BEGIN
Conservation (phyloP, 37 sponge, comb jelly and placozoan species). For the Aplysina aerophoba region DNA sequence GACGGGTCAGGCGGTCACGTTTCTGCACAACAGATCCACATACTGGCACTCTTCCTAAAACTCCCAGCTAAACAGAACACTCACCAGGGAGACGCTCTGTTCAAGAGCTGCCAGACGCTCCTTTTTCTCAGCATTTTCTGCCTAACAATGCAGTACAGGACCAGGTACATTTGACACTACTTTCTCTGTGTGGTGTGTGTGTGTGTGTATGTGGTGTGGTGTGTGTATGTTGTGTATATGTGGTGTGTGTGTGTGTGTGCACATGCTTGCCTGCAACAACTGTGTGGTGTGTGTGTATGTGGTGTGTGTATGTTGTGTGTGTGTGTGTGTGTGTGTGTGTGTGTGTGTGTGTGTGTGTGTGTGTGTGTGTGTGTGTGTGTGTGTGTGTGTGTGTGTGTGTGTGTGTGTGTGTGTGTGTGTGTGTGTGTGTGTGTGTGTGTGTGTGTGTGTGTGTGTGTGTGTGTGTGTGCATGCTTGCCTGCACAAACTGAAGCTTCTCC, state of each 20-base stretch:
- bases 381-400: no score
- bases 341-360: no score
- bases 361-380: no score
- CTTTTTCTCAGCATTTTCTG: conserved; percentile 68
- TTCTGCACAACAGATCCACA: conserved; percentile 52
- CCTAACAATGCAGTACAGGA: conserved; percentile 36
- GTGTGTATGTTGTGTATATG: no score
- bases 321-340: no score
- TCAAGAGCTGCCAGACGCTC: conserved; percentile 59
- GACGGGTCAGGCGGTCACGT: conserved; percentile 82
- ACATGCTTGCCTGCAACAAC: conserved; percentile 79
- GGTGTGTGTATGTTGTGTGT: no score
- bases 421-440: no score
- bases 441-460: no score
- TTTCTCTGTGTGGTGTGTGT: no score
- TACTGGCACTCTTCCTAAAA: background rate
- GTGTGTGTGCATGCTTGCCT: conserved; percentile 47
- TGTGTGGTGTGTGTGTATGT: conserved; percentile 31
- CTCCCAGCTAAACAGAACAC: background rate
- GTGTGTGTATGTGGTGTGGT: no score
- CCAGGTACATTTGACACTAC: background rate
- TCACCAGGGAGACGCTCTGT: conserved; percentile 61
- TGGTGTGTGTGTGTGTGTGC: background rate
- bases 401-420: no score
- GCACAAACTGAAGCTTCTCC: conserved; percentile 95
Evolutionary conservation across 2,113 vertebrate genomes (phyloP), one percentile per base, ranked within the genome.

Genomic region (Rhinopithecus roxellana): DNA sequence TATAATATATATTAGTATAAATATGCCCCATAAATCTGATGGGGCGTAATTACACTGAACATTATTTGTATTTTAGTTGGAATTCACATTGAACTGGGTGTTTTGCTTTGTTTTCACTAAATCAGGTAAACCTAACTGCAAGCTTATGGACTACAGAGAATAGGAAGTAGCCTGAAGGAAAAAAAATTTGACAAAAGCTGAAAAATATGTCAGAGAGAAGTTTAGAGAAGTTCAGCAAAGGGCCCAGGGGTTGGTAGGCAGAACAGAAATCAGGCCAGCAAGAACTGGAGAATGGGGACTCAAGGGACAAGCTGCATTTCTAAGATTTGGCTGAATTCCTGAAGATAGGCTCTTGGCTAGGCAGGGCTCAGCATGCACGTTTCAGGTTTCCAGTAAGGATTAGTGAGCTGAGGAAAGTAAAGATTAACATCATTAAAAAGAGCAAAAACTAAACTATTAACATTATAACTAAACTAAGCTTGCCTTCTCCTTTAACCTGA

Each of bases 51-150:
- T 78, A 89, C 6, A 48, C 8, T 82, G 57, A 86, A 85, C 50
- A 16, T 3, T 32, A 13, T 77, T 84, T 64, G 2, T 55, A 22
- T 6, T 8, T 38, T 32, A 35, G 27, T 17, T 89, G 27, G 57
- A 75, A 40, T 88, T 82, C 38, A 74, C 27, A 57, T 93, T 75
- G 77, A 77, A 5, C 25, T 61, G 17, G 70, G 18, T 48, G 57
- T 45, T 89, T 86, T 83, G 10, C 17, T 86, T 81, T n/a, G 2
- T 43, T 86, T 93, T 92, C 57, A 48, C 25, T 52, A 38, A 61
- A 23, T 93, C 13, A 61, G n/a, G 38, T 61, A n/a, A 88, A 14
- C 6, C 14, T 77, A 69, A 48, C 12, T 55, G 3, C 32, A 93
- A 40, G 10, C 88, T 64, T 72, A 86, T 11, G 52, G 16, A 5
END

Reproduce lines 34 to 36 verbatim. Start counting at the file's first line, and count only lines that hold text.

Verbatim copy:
- G 77, A 77, A 5, C 25, T 61, G 17, G 70, G 18, T 48, G 57
- T 45, T 89, T 86, T 83, G 10, C 17, T 86, T 81, T n/a, G 2
- T 43, T 86, T 93, T 92, C 57, A 48, C 25, T 52, A 38, A 61